Sunday, September 24, 2017

gjelina | garlic confit

If you love garlic this recipe is for you. Also, if for any reason you find that raw garlic is to strong for you then you have to try garlic confit. It's good for toast, pastas, pizzas, hummus, veggies, everything. Plus, while it baths in olive oil in the oven you will experience the most amazing smell, like the one from best restaurants. Trust me, this garlic confit is a must. 
Sourdough bread slices and this.. my fave and very addictive!

Gjelina Restaurant Cookbook | Garlic Confit

2 cups (480 ml) extra-virgin olive oil, plus more as needed
8 heads garlic, cloves separated and peeled
12 fresh thyme sprigs
3 bay leaves, bruised
Preheat the oven to 180°C

In a medium baking dish, combine the olive oil, garlic, thyme, and bay leaves. The garlic should be completely covered by about 2.5 cm of oil. Bake until the garlic cloves are soft, fragrant, and lightly browned but still hold their shape, 45 minutes to 1 hour. Remove from the oven and let cool to room temperature.
Store in an airtight container in the refrigerator for up to 2 months, completely covered with olive oil to prevent air from reaching them.

Thursday, August 31, 2017

summer beets

It used to be granddads garden. Now my father grows vegetables, mainly onions and salad for spring season and tomatoes, always tomatoes, as all of us in a family are addicts and instead of blood homemade tomato juice is running trough our veins. Here and there plum trees, one pear tree and two apple trees. Stars of this modest garden of ours are sour cherries, two beautiful, medium in high cherry trees, jewels of the garden.
This year I got involved in seeding and growing process. I needed badly something that will distract me from my daily routine, a temporary occupation that keeps mind clean and body tired, a game where servant falls asleep right after sunset. The idea was to grow lots of herbs, flowers and different sorts of vegetables. I drew a specific plan for seeding and had bag of seeds, leek, zucchini, carrot, basil, chives, green beans, chard, beets, onion, garlic, chamomile, pumpkin, sage, parsnip, marigold, nasturtium, cucumber, lavender, wild peas..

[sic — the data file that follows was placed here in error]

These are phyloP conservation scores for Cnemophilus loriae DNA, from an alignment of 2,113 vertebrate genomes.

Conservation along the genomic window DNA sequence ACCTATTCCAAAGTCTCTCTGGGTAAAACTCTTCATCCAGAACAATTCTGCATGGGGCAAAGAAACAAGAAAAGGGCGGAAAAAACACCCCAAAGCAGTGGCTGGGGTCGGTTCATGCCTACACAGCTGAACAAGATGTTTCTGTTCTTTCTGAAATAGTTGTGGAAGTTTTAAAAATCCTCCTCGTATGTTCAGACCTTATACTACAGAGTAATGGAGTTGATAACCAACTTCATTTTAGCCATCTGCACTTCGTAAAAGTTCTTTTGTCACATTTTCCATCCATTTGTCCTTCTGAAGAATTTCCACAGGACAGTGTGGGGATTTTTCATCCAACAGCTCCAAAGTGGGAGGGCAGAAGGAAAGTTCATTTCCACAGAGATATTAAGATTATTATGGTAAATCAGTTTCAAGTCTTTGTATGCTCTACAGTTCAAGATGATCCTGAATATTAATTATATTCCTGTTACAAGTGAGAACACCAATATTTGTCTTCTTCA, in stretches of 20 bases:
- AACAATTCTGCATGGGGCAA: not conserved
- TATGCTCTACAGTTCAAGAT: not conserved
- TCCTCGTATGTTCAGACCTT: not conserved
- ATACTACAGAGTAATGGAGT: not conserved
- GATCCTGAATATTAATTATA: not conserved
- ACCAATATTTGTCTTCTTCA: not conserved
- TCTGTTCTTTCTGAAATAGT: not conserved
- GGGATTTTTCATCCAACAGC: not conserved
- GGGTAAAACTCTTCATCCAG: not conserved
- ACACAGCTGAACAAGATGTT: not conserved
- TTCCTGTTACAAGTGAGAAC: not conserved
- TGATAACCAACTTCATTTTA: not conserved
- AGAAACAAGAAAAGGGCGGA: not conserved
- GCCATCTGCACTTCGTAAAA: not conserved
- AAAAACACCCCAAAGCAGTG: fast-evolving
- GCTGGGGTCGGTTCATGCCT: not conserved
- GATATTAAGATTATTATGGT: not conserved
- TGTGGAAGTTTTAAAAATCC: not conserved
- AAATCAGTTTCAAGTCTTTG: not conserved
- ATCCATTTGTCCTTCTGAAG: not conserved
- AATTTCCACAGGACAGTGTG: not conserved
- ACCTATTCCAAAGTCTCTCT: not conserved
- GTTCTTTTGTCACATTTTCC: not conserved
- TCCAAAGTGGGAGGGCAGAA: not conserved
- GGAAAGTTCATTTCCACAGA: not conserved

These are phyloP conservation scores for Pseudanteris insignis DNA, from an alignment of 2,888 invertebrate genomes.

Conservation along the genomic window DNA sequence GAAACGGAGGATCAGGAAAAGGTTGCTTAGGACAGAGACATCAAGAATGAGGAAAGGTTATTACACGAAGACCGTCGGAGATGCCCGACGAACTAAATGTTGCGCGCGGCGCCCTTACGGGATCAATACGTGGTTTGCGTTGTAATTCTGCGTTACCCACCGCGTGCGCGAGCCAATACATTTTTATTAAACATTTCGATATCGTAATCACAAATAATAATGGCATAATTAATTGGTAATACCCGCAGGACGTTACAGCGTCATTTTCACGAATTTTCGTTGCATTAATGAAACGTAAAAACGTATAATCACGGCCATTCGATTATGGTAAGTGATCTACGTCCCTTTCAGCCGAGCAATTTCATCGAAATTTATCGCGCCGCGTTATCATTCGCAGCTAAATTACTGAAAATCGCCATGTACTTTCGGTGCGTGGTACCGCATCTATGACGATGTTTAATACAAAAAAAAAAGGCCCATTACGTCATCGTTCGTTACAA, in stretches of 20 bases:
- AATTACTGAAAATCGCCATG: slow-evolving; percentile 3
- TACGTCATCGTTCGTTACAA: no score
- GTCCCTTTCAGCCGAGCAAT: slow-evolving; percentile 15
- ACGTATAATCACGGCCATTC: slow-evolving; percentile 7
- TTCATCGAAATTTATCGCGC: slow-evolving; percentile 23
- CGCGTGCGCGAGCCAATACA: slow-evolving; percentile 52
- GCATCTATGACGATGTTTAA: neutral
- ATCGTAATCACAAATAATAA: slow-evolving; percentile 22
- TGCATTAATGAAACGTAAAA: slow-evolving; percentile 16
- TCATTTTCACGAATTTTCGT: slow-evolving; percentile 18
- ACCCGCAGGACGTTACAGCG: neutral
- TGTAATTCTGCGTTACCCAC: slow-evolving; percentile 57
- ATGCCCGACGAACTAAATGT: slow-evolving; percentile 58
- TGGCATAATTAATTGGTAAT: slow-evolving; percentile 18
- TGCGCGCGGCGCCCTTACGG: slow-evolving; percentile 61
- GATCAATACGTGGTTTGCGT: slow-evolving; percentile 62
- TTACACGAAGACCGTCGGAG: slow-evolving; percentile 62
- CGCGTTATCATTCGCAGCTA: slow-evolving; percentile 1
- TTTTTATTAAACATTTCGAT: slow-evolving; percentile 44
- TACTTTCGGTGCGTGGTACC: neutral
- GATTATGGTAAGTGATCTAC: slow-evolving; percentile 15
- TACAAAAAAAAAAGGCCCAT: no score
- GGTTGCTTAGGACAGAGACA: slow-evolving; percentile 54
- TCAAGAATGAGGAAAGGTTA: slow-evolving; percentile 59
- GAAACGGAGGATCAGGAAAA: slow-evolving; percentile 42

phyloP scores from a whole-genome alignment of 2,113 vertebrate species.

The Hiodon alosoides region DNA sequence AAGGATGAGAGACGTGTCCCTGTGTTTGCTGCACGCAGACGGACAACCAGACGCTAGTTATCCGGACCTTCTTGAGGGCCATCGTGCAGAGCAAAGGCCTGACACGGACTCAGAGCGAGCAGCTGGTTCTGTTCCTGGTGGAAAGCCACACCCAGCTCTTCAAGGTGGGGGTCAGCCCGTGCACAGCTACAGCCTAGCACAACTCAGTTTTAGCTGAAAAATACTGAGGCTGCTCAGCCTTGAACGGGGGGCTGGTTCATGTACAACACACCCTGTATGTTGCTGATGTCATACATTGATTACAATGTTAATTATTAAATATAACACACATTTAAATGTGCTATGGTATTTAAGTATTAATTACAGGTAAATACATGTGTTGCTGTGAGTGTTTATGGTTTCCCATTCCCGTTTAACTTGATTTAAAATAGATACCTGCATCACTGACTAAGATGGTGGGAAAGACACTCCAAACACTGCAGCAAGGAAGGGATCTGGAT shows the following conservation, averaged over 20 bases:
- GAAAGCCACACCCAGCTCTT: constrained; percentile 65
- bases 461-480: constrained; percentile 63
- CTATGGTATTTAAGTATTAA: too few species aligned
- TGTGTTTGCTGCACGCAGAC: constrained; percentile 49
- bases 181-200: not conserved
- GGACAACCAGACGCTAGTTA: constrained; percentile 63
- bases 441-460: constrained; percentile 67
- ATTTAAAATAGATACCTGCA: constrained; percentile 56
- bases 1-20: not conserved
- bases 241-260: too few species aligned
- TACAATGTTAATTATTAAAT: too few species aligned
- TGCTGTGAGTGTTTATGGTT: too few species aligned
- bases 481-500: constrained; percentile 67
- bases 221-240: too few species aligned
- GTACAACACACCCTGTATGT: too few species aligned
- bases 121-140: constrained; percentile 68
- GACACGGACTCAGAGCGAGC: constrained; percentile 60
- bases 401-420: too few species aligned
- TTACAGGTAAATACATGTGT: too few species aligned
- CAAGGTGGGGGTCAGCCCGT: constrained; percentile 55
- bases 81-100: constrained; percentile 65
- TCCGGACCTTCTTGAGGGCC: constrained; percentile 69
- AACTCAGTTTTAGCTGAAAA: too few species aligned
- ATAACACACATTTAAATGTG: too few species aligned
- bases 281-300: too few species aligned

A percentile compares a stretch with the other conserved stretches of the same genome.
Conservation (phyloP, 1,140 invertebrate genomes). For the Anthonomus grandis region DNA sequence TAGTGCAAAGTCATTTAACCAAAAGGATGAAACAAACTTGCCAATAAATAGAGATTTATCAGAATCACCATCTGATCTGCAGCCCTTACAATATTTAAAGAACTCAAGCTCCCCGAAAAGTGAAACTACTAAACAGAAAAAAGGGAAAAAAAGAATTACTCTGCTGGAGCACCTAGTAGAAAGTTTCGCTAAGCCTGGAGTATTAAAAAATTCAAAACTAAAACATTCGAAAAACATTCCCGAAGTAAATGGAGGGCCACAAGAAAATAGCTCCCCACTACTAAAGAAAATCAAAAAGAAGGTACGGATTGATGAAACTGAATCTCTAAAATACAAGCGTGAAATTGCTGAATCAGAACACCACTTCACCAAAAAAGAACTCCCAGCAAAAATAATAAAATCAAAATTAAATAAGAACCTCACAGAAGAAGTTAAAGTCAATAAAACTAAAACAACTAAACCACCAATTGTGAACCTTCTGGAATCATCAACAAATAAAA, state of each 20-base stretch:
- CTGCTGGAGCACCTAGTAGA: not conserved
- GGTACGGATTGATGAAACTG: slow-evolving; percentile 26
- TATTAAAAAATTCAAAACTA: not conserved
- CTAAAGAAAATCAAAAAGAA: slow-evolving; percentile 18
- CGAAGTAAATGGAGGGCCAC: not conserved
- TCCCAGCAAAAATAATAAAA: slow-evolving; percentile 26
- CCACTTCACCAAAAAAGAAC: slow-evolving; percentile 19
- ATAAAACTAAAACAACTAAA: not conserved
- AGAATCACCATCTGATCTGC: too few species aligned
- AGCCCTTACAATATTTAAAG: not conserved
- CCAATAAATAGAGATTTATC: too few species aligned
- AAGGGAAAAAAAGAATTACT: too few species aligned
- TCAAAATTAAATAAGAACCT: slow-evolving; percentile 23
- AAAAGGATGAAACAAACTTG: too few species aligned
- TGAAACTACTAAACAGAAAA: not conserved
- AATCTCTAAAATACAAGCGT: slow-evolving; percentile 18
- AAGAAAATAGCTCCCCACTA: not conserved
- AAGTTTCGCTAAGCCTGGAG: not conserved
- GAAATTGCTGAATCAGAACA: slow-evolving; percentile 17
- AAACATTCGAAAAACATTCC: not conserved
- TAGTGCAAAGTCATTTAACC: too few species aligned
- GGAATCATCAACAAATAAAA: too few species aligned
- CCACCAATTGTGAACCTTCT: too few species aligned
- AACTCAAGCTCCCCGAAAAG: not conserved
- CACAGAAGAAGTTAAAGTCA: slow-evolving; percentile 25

I imagined greens all around, buzzing bees collecting nectar from blooming flowers, us picking romano beans. I am laughing now. Weather was tricky and cruel so far for this year, freezing in spring, stormy winds, few ice storms, caterpillar season and drought. I guess we are lucky to have anything, especially without irrigation system and protection
August has come to an end and garden looks like it's late fall, burned, and this scenery is present since July. Tomatoes, beets and chard survived, surprisingly, onions were great, as they escaped drought season, and lavender joyfully sunbaths. Caterpillars ate all plum and apple leaves. Some fruits are still hanging from the leafless branches but no one dares picking them up causing caterpillar rain.  
As said already beets are bit a surprise for this year, and they are rather small but very sweet and it takes only half an hour to cook them trough, if you are not planning using them fresh. Color is dark, purple. I don’t mind having differently colored beets but my hurt goes to purple ones, and these are packed with their well known ‘hard-to-define’ earthy flavor.  They are many, many ways to use beets, but below you can find few ideas of how to use cooked beets and one of them is by far my favorite.

Beetroot hummus
about 400g cooked beets
can of chickpeas (400g, drained 240g)
2 cloves of garlic
one tsp tahini paste
juice of 1/2 lemon
one tsp cold water
salt to taste

Place all the ingredients in a food processor and mix until smooth, until you get hummus like paste. Taste and add more lemon juice and salt if needed. The color is out of this world and so is the taste!

Serving options: tortilla wrap filled with pink beetroot humus, avocado, goat cheese, fresh basil and thyme.

 Pink pasta for two
100g of pasta flour
100g semolina

Making pasta dough: mix cooked beets (just one half) with few drops of cold water, just enough to be able to drain purple liquid trough the sieve. Use this liquid to form pasta dough. Once the dough is formed, cover with plastic wrap and leave to rest for half an hour before start roiling it.

Serving options: cook pasta in vegetable broth with some leftover parmesan rind and serve with egg yolk.

Blueberries and beet smoothie
one frozen banana (about 100g)
180g fresh blueberries
20g cooked beets
100ml almond milk

Place everything in a blender and pulse at intervals until you get a smooth consistency. 

Stay tuned for finding out how to preserve garlic best way.

Tuesday, June 27, 2017


Woo Hoo!! It's here... #popsicleweek

It's hot and sweaty outside, just perfect weather for Popsicle Week!